Okay, so let’s define some, right? So when you say some of that needs to be entered. So I’m actually looking for some sort of best practices here because my role in this conversation is to be a CFO. And if I were to think from the perspective of a CFO, so in my mind, what I’m thinking is, let’s say sure I get the idea that let’s say if I might lose in a specific job just because there was a variance in either material or labor Rate but at the same time let’s say if I asked my guys to report on every single step, every material, every job, obviously that’s going to be a cost overhead in reporting that is what so the CFOs like to think from the complete perspective right?
So you are actually increasing the actual cost because you are increasing the admin effort. So what would be your recommendation? How would you define the best practices? What should be automated, what should not be automated?
Sure. So first of all, let’s mention that a traditional ERP has what we call job travelers, right? They physically they’re paper documents that get pushed out onto the shop floor. Generally speaking, they have barcodes on them, and the employees would if they’re tracking time on an operation or on a job, they would scan the traveler, they would scan maybe their employee badge, they would scan the operation they’re working on, and they’d scan, maybe an activity, maybe They’re setting up or they’re running, or they’re inspecting.
And just the very practice of having someone scan four or five or six different barcodes, yeah. And they’re doing this at a centralized terminal out on the shop floor, say a typical company with 50 people out on the shop floor, they might have six or seven computers scattered inside the factory that is somewhat centrally located to their equipment.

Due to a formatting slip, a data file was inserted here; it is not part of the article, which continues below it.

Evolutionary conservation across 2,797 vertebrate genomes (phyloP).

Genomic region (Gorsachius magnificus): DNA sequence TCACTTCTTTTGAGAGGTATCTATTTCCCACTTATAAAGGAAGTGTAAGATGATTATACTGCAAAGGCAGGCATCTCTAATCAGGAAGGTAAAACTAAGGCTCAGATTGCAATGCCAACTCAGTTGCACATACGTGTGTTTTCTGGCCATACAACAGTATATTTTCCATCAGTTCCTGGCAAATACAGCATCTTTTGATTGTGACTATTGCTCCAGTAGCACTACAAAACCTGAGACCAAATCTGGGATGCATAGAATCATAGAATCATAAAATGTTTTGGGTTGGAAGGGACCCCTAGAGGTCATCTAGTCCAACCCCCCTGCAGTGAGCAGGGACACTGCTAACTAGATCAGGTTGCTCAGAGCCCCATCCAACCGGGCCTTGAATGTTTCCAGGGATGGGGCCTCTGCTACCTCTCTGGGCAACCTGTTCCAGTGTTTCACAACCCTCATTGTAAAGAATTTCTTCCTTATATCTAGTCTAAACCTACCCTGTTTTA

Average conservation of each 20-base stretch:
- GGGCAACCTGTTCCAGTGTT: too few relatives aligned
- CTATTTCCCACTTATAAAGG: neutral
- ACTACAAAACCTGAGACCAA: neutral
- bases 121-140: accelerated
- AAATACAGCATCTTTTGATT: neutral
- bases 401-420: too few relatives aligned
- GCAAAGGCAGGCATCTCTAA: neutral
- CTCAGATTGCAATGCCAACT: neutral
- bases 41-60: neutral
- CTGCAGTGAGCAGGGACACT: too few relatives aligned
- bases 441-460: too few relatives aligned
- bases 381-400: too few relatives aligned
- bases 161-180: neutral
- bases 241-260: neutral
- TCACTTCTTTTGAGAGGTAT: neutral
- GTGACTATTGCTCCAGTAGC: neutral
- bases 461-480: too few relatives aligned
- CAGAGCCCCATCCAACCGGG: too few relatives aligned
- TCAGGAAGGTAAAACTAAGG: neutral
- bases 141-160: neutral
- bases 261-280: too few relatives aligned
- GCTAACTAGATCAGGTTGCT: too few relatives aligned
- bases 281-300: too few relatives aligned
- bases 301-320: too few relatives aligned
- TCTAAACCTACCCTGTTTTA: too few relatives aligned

So the employees can relatively easily walk over there and do that, just that alone. You were having it be on paper. Having it be centralized computers rather than work center-specific computers is an incredibly expensive cost driver. And you’re right, if you’re asking them to track that much of their work, using that method, they’re gonna be spending a lot of time walking back and forth across the shop.
And everyone that’s been in the shop knows, it’s not just a two-minute walk is a 32nd walk from your machine over to this station, you’re going to have to wait for someone else, you’re going to get sidelined by a co-worker that says, hey, can you come to take a look at this with me, you might go to the bathroom, you might go to the watercooler and grab some water every time you’re leaving your equipment to track time that is costing the company money.
It’s costing potentially throughput. So we are advocates of putting devices right at every single machine. Yeah, there is a cost to that. But you can get them fully dialed in for three or $400. And the ROI of putting a device at every workstation is actually very, very short, probably in the matter of just a few weeks when you add up the cost of people walking and traveling and looking for paper documents and things of that sort.
So I would say that by eliminating paper by asking people to track time digitally, right at their workstations. It’s not a cost driver. It’s actually a considerable cost saver.